- by Greg Gray -
It has been a busy, stressful week at Candler School of Theology. Not just your usual worship, classes, and tests, but this week the school has been abuzz with discussion, crying, arguing, comforting, and planning all surrounding the Alumni Association presenting a Distinguished Alumni Award to Rev. Eddie Fox at noon on September 27, 2013. For those of you who are unaware, Rev. Fox has worked for many years now at various General Conferences and in his many offices to make certain that The United Methodist Church does not obtain LGBT equality. Needless to say, this award has hurt the faculty, students, and alumni of Candler in the LGBT community along with our allies.
This week I have truly seen both the best and the worst Candler has to offer. While some students try to make this a divisive issue of liberal versus conservative or the more intellectual argument of bringing every theological viewpoint into the debate, many of us have worked to frame the discussion as an issue of personhood. I am a complete, whole child of God, and as I respect you as that I wish for you to give me that same affirmation. So, on Thursday Sept 26th Sacred Worth (Candler’s LGBT Student Group) organized Standing Up for Candler! Sacred Worth Day of Solidarity. Students were asked to wear red to school that day, and it was wonderful to see so many students along with faculty and staff wearing red in class, walking through hallways, and in our chapel service. Even a few of our professors came up to me to apologize for not having a red dress shirt to wear to class, but to offer their support regardless. This is the real Candler!
Today (September 27, 2013) was the day of the awards presentation. Sacred Worth organized a demonstration entitled “Rally for an Inclusive Emory.” Candler holds most of its classes on Tuesday and Thursday; however, reaching out to other students on campus and bringing in family, faculty, and alumni there were between 50-60 in attendance to march, chant, and sing toward full inclusion of LGBT persons in Candler, at Emory, and in the life of all churches. People spoke about their experience with Candler, their exclusion from the church, and how Rev. Fox receiving this award had hurt them causing a significant rift in the Candler community.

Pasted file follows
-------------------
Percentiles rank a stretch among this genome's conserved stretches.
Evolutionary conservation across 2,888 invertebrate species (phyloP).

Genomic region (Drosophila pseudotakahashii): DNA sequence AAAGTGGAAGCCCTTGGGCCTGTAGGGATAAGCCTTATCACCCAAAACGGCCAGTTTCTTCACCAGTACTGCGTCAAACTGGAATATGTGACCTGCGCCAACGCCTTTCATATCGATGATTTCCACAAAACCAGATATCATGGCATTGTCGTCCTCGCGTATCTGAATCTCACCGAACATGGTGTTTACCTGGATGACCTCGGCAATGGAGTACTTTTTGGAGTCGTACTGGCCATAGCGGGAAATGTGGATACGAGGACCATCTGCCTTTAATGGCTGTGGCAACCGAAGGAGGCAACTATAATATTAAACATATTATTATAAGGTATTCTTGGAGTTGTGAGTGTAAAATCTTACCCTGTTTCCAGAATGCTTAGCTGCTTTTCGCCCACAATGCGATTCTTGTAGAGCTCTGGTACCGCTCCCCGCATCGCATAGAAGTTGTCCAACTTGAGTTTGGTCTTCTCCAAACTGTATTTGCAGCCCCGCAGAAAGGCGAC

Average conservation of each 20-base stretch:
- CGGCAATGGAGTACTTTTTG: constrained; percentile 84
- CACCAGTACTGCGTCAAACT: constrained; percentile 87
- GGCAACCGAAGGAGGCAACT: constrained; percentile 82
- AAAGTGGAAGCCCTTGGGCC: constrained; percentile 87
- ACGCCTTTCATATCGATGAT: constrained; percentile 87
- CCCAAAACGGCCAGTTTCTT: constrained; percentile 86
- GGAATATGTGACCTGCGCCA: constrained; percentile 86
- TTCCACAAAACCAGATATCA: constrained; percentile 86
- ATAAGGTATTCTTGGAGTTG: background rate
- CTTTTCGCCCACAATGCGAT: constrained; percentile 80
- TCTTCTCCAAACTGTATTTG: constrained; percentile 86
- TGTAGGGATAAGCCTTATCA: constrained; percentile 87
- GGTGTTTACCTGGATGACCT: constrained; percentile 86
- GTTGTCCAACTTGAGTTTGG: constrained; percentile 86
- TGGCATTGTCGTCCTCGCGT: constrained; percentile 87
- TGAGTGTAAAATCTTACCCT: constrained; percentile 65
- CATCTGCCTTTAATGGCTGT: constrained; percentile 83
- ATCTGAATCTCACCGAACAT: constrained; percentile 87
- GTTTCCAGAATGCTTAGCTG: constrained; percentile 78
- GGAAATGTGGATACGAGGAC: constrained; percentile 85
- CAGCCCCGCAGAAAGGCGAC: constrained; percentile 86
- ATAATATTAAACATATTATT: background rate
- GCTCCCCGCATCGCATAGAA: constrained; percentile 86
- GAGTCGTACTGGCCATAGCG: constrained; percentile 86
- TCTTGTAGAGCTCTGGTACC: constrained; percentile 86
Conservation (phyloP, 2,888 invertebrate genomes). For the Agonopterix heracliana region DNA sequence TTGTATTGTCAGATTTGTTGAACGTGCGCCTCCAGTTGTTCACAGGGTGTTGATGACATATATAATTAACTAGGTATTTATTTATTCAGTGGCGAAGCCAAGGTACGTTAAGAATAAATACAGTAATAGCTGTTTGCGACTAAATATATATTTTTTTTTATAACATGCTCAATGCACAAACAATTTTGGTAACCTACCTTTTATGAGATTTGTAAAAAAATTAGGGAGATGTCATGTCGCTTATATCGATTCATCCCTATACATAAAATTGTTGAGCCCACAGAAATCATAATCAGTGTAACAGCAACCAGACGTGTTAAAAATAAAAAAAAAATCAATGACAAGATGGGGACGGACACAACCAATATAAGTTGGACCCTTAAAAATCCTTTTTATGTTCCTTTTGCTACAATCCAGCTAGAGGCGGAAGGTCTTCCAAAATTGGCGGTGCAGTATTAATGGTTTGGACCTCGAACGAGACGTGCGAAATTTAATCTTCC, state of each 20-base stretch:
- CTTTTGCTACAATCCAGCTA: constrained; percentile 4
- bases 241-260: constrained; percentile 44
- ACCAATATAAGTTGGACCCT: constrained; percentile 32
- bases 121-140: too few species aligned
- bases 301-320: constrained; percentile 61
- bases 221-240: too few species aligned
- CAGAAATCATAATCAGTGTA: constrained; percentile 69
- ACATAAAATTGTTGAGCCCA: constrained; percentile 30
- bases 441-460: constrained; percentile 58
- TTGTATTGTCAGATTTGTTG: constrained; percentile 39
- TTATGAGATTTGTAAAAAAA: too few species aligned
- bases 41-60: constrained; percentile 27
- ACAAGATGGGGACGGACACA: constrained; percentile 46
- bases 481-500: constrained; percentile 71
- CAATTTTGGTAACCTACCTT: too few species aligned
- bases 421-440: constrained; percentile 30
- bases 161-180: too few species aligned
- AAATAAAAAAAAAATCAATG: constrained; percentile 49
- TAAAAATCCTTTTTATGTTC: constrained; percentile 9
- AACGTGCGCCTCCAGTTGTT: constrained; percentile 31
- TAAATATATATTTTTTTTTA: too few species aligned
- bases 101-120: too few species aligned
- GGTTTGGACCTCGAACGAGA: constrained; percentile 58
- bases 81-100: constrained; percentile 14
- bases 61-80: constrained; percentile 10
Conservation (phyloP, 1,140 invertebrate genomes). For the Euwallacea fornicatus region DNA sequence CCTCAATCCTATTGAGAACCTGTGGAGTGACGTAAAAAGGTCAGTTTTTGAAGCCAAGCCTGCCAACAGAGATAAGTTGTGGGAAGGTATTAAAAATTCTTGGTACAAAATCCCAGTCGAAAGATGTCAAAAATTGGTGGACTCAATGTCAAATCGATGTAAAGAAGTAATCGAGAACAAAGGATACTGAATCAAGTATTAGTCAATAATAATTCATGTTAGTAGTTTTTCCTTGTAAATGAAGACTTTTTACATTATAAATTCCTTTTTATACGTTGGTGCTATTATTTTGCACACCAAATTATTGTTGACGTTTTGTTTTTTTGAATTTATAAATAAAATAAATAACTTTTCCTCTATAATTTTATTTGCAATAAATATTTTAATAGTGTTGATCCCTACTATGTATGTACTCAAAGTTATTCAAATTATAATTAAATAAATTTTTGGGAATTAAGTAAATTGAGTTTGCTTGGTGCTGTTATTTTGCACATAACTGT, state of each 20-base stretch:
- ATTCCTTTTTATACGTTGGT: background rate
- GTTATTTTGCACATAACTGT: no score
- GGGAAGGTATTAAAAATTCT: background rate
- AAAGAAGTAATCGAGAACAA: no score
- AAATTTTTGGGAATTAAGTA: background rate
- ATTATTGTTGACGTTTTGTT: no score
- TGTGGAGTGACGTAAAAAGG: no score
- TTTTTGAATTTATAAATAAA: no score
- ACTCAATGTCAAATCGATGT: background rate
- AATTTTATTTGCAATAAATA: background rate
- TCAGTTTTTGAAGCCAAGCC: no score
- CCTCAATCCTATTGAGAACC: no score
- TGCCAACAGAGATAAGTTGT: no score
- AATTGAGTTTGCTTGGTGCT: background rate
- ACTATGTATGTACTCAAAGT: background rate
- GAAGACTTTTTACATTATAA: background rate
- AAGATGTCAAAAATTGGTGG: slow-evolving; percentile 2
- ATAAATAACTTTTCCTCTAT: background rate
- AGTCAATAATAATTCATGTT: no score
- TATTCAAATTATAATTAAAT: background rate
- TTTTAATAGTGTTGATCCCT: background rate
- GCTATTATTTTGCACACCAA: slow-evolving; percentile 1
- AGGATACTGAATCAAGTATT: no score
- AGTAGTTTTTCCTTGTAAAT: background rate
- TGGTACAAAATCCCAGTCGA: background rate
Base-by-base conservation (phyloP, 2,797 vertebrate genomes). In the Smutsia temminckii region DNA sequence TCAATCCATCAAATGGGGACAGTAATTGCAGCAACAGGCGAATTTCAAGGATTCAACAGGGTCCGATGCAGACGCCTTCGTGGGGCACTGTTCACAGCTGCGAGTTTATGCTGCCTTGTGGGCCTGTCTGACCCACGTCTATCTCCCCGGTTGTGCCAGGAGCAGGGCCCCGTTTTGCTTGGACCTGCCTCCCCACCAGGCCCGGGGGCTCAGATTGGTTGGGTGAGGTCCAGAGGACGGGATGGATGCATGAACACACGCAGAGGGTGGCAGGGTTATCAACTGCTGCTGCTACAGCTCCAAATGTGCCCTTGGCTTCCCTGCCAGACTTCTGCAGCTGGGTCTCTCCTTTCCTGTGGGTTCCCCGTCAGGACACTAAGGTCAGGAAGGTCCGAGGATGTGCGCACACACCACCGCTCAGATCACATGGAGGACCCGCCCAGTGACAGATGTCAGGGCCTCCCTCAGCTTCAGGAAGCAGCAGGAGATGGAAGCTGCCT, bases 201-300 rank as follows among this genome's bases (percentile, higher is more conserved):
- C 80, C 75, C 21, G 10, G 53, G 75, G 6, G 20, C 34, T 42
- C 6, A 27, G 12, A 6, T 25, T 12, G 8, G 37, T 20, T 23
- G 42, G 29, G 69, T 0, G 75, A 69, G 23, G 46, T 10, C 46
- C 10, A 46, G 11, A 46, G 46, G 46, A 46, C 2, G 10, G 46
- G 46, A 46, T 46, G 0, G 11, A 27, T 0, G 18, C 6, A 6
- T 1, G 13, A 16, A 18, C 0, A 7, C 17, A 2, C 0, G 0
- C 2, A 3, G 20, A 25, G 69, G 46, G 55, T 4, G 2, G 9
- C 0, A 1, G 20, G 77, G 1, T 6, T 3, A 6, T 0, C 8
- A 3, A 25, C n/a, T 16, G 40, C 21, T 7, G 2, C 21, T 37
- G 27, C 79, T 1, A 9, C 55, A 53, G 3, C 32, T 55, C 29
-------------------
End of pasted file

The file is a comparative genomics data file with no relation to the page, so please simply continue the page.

One friend pulled me aside this morning saying that he wanted to make a donation to Reconciling Ministries Network. As he reached in his pocket, I could only think that he was going to hand me a check. Instead, he handed me a RMN stole he had worn when he was a member of The United Methodist Church before he left when he could no longer find affirmation as a transgender person. I assured him that I would take it and put it to good use for RMN. Friends, God has work for us to do so that we do not have to keep hearing stories from our LGBT friends, neighbors, and loved ones as they leave our denomination in search of sanctuary in other places.
Our voices were heard today, as the other two award recipients: Brian Combs 06T and Diane Moseley 73T both made affirming comments in their remarks upon receiving their awards. Also, Dean Jan Love asked the audience to come outside and be in conversation with those of us marching. Many did come to speak, and I believe that several healing conversations and many prayers by us and for us took place during this time.
While I am thankful for the words by the award recipients and Dean Love, none of this excuses the decision to give an award to a person who pushes for exclusive policies and by doing so has hurt so many people in the church. I would say that this is simply the beginning, but it is not the beginning. Many amazing people have done incredible work on inclusion for years at Candler. I just hope that this is a catalyst for continued growth in this area. Sacred Worth is leading the charge along with the rest of the Candler LGBT community as we are in continued conversation with administration, faculty, and staff as to how we can move forward as a community to live into our shared core values. Candler says that it is “Real people to make a real difference in the real world.” Well, now is the time for us to make that happen instead of having a nice letterhead. Planning is taking place as we speak for where we go from here and how it is possible to mend the rifts in our community. It is possible! There is discussion of Sacred Worth becoming the next North Georgia reconciling community, the possibility of a larger percentage of LGBT faculty, and regularly scheduled roundtable discussions regarding sexual orientation and gender identity just to name a few. There is much that can be done, and I believe that Candler has a future of hope and full of promise.
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Greg Gray was born into Union Chapel UMC on a small 2-point circuit, is now a member of Monroe First UMC, and serves as the Director of Music at Clarkston UMC. He graduated from the University of Georgia in 2008 with an AB in Speech Communication and in 2011 with an AB in Music (Voice), and is studying to obtain a Master of Divinity at Candler School of Theology. He also enjoys serving as the North Georgia Conference vice-chair of Lay Revitalization Ministry and holds a seat on the Conference Leadership Team.